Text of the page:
Building strong collaboration within teaching teams

In order for instructional innovation to be successful, teaching teams need to aim for unity and teamwork. This involves interacting with colleagues who may have diverse viewpoints. Being cohesive means coming together to collaborate effectively on the school’s educational objectives and goals.

Creating team cohesion can be a challenge in schools where some staff members resist change. Lack of agreement among colleagues can disrupt the school culture and hinder efforts towards instructional innovation. The question often arises whether it is feasible to get everyone on board with change and the discomfort that comes with it.

Studies show that achieving group consensus is achievable but requires a deep understanding of intrinsic motivation and its influencing factors, such as collective teacher efficacy and cultural dynamics.

Fostering Collective Teacher Efficacy

The possibility of achieving team cohesion is based on researched practices that educators can implement in their school environment. Research from John Hattie emphasizes the significant impact of collective teacher efficacy on student success and school culture.

Collective teacher efficacy refers to the combined belief and drive to achieve a desired outcome. If the desired outcome is to establish a cohesive team for student success, teaching teams can work towards this goal over time through consistent practice.

Given the positive impact of collective teacher efficacy, it becomes a crucial factor in building a unified team and achieving various objectives such as providing better opportunities for students in need and enhancing reading comprehension in specific grades.

Fostering a Supportive Environment

To support cohesive teaching teams, a profound understanding of organizational culture is essential. According to Professor Kent D. Peterson, a school’s culture includes shared values, agreements, beliefs, and everyday norms that shape the school’s identity.

Considering the informal culture within a school is equally critical. Anthony Muhammad highlights the role of “fundamentalists” within the informal culture who resist change initiatives, potentially undermining the formal school culture.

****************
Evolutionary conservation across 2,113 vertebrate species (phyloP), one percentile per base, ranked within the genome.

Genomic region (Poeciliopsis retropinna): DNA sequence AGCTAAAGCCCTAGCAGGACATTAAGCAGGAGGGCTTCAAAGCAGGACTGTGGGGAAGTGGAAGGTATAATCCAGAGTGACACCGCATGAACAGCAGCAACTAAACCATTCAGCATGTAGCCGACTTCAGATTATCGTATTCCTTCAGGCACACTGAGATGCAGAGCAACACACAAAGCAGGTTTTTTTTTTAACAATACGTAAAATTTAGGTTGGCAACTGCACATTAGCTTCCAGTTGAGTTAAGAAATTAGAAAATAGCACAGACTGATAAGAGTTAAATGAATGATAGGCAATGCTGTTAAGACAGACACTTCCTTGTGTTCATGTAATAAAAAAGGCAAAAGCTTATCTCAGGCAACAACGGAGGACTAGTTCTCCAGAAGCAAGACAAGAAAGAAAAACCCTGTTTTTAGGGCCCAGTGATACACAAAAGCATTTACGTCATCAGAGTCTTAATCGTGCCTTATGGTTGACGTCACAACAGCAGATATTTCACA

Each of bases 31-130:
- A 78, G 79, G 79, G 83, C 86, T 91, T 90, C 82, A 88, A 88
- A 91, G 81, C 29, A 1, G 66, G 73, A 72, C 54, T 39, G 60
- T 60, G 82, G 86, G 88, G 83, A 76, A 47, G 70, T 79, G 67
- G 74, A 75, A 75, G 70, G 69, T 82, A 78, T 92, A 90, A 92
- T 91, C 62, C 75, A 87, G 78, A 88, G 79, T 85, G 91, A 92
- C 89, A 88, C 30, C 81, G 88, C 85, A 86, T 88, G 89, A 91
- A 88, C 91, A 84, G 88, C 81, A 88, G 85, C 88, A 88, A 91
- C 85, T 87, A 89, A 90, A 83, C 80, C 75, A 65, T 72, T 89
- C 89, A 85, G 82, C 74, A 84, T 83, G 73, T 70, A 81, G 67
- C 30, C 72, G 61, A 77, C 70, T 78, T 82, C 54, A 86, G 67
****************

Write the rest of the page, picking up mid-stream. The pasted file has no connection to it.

Organizational experts acknowledge the presence of both formal and informal structures within any organization. The formal structure comprises the organization’s official components, while the informal structure includes covert alliances that form through interactions. These unofficial alliances often work against the formal organization’s goals, representing a challenge to productivity and longevity.

Understanding the motivations of resistant colleagues, who may hold significant power within the organization, is crucial for meaningful transformation within schools.

Understanding Resistant Colleagues

Delving into the role of perceptions and self-efficacy in shaping intrinsic motivation can provide insights into the resistance to change among colleagues. Understanding the underlying factors influencing their behavior lays the foundation for fostering team cohesion and establishing effective working agreements.

Exploring connections: Perceptions and self-efficacy. Intrinsic motivation drives individuals to engage in activities for enjoyment rather than external rewards. Perceptions encompass teachers’ beliefs and attitudes towards their roles and environment, directing their instructional decisions and classroom dynamics.

Psychologist Albert Bandura’s self-efficacy theory suggests that individuals’ confidence in their abilities significantly influences their motivation and decision-making skills. Those with higher self-efficacy levels tend to experience less stress and maintain a positive outlook.

Examining perceptions and self-efficacy beliefs through surveys can provide valuable insights into colleagues’ motivations and behaviors, aiding in understanding the resistance to change and promoting collaborative efforts for school transformation.

Through a dual perspective, teaching teams can analyze how resistant colleagues perceive their environment, roles, and the effectiveness of interventions, allowing for targeted strategies to overcome resistance and foster collaboration towards educational innovation.

Acknowledgements: Special thanks to Mickey Kosloski and Anthony Muhammad for their valuable insights on professional development and school transformation.

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